There is an opinion piece that is being re-shared a lot: “If You Have Savings In Your 20s, You’re Doing Something Wrong“.
It’s a sparkly little article, published two days ago, filled with some fairly sweeping generalisations, and yet it appeals to the fun, carefree, rebellious, damn-the-institutional-parentocracy side of being a twentysomething.
This passage in particular:
This goes back to a piece of advice a very successful friend gave me: “Don’t save money. Make more money,” he nonchalantly stated, pushing me into a taxi.
Unlike most things people tell me, this advice did not go in one ear and out the other; it stayed with me and changed the way I look at everything from my career to my savings.
Before this piece of advice, I was frantic. I was always doubting and always feeling guilty. I lived in the most exciting city in the world (also the most expensive) and had yet to experience it.
I was trying to save, which meant trying not to eat. I wasn’t going out with friends, had yet to go to a club and had never seen the inside of a taxi.
I couldn’t enjoy my life because I was too busy worrying about my bank statement. I was too busy watching my savings instead of savoring my youth.
Why did I feel so guilty about spending money on myself and my life?
Oh dear. Saving at the expense of eating… Mmmm. I’m no psychiatrist, but that sounds disordered.
Perhaps that seems a bit mean. But if anyone is obsessed with anything to that level of anxiety, then the underlying problem is not the “anything” – it’s the obsession. And it needs help.
“Don’t save money. Make more money.”
I love this piece of advice.
If you think about it, money is just the flow of economic benefits – and when you become fixated on hoarding all those economic benefits into a bank account, then that “benefit” part becomes entirely hypothetical. It’s important that money flows, and that you get to experience some of those “benefits” – especially when it comes to things such as “eating”.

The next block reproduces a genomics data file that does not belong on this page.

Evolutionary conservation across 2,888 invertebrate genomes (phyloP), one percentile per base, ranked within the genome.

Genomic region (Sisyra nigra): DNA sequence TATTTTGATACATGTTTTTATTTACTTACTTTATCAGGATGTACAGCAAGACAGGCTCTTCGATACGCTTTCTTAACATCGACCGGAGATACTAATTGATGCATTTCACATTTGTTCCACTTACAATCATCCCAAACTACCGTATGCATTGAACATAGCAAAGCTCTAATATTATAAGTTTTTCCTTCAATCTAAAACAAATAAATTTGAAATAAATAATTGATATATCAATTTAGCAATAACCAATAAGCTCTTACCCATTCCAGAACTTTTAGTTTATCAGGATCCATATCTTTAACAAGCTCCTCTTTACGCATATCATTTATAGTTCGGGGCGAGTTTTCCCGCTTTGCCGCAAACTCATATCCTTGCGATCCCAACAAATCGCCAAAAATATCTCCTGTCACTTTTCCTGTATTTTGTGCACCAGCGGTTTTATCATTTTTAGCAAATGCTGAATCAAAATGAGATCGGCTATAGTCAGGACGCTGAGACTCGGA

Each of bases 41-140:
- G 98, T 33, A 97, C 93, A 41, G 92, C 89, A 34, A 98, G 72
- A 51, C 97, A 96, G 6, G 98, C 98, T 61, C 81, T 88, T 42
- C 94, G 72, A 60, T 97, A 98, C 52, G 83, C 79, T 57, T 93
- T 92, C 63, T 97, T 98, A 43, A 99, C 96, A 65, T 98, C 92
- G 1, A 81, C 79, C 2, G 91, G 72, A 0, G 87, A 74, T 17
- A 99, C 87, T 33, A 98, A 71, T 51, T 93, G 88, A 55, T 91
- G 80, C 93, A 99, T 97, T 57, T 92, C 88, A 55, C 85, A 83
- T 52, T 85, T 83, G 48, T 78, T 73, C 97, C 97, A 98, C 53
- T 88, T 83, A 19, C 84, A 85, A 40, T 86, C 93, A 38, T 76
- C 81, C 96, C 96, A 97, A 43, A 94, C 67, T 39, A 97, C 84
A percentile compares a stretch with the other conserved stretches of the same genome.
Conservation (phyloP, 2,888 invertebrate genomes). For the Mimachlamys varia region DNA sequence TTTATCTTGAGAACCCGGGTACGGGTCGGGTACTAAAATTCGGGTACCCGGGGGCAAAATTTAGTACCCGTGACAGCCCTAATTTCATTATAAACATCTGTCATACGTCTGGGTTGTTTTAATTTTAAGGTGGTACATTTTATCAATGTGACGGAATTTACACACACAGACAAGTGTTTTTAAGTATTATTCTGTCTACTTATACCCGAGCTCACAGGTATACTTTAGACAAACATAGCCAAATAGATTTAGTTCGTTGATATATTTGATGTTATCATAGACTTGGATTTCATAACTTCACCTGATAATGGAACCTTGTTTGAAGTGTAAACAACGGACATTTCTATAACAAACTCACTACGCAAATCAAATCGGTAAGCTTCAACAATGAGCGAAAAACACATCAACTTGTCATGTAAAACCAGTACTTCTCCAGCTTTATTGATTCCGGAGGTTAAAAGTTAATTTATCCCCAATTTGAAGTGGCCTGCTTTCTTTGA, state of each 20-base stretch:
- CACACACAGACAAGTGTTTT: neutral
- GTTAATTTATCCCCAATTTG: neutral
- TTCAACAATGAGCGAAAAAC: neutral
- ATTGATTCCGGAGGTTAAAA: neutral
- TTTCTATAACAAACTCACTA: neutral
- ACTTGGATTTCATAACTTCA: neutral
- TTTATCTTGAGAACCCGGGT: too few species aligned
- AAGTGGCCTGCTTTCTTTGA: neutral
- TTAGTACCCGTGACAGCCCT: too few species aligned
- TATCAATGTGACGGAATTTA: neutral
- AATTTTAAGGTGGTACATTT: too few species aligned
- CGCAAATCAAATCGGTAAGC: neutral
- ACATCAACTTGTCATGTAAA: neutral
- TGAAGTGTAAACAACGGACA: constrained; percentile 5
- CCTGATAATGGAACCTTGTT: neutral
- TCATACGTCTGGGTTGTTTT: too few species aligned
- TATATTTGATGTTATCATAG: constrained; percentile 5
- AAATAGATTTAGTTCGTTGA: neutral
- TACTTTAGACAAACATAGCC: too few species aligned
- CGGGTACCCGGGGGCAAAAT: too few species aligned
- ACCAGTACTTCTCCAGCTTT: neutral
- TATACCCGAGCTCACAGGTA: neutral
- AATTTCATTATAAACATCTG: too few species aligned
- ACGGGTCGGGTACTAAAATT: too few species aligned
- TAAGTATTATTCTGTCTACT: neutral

Of course it can be taken too far – where you spend everything without any acknowledgement that your ability to create the flow of benefits is limited.
But equally, the opposite can be taken too far – where you store everything and live as though you have nothing. Which is definitely the point at which someone successful should absolutely be saying to you “You’re doing it wrong.” Possibly while pushing you into a taxi (especially if you’re slightly inebriated but continuing to insist that you walk home at 3am because “savings” – but that is pure speculation on my part).
Getting back to the article, there is still more advice to be found. Although this is where we hit most of that sweeping generalisation.
Here are the bold headlines (note: lots of well-turning-of-phrase ahead):
When you’re too worried about your bank statement, you’re not making your own
Look – it’s true. You shouldn’t be “too” worried about your bank statement. Too much anxiety makes one unhappy.
But as Sheldon would say, a reasonable amount of concern around your bank statement is both prudent and evolutionary.
When you’re saving for yourself, you’re refusing to bet on yourself
That, or you’re refusing to bet on your environment consistently being able to supply you with what you need? Because empirical evidence?
Also, let’s not bring self-esteem into this. I highly doubt that many savers will be saying “I’m saving because I don’t believe in myself!”
When you have something to bank on, you have nothing to reach for
This is anxiety talk – it implies that “having a safety net” means “losing my creative drive.”
Problem is: if this “fear” is the driving force of your ambition, then you are invested in it. That is displeasing.
And unnecessary! We are quite capable of “having some savings” and “being ambitious” all at the same time.
When you live your life by numbers, you strip yourself of poetry
But also, when you live your life by poetry, you strip yourself of numbers.
Also, numbers can be pure poetry.
When you die, you can’t take your money with you
When you deprive yourself, you don’t learn how to TREAT YO SELF
Although, I can deprive myself sometimes, and treat myself sometimes. Life does not have to be one long orgiastic reverie of pleasure.
Also, that would be boring.
When you care about your 401k, your life is just “k”
I’m just not sure that you can say that. Or tell people that choosing to live this way means “you’re going to be full of regret”.
Because, possibly not. They might look across at their friends who didn’t care about their 401k, and have no regrets at all.
Anyway, it’s fun to talk about.
For something related, here’s a post from a few weeks ago on how saving as a teenager is also not a helpful as people make it sound.